For the most part, my running career has been as a soloist. I don't have a huge circle of friends and none of them run, so I've done most of it by myself.
It hasn't been for a lack of trying to find someone who would train with me. Once or twice I found a few adventurous souls who seemed gung-ho about it at first, but then for one reason or another just sort of drifted away after a while. It's been a source of frustration, at least up until now. I met Donna at the Ho Ho 5K in December, and we hit it off immediately and decided to start training together, since we share a fairly similar pace. She and I have committed to train all the way to the marathon, which is one of the reasons why I feel as positive as I do about my chances of success this time around.
Of course, running solo does have its merits. For instance, I tend to do a lot of my best thinking while running, at least after I'm no longer consumed with those first fifteen minutes of settling into pace. Being alone with your thoughts is sometimes preferable, and it's hard to stay in your own head when you have a companion. Running by yourself also means you don't have to keep up with anyone but you. You set your own pace, keep your own pace as you desire, and finish whenever you want. You have your own sense of accomplishment when you've finished since you don't have to compare your efforts with someone else's.
I think, however, that having a training partner is more beneficial than not. Having someone to help push you (or drag, as the case may be) can be quite helpful - perhaps you decide you can go just a bit longer and/or harder because you know the person with you will do so - and from that extra effort, you further develop your own skills. Being able to chat with someone is also very nice - it can help keep your mind from caving in to the negativity that creeps in when it gets difficult, like when you're staring down a nasty-looking hill on your route. But mostly it's just being with someone who is sharing your experience.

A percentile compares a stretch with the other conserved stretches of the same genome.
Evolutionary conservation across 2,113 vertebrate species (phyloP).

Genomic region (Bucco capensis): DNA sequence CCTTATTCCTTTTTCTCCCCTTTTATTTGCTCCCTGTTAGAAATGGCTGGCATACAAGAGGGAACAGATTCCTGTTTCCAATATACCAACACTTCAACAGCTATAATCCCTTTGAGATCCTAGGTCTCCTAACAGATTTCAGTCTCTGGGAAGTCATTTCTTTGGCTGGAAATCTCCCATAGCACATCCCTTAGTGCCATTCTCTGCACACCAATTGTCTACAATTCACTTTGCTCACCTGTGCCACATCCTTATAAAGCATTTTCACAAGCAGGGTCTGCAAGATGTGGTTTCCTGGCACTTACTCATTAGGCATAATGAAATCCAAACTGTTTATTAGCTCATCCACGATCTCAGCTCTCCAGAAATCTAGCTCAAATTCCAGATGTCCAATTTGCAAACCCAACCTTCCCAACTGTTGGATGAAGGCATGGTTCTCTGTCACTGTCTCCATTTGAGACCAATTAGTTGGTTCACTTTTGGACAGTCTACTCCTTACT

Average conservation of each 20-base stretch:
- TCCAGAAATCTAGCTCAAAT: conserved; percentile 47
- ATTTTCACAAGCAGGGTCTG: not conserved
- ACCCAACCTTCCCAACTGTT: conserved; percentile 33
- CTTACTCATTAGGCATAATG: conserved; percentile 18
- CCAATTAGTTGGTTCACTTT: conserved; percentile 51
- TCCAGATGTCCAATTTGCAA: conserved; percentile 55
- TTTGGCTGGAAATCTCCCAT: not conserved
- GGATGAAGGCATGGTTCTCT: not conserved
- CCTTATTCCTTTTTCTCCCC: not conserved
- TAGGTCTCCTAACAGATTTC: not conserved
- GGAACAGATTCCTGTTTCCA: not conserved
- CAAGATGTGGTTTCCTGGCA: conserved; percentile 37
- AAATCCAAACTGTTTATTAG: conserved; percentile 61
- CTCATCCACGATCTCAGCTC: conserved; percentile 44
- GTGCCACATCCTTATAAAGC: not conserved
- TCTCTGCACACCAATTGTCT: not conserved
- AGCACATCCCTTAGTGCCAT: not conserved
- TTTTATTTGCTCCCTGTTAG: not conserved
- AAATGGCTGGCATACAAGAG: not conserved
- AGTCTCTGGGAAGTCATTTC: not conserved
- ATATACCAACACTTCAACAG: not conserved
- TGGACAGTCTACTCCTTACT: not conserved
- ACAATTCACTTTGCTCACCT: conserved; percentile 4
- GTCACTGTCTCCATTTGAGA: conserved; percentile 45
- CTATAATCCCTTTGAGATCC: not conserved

I have found that when I run with other people, the comraderie is there regardless of how well I know the other person - it's always been easy for me to settle in next to a total stranger at a race and just go. We both know what the goal is, and falling into a common pace helps set the tone where we don't need to speak unless we want to. It is often sufficient just to run side by side, like an old married couple who learned early on they don't need to fill in every silent space with words, and the knowledge that I'm not alone is enough.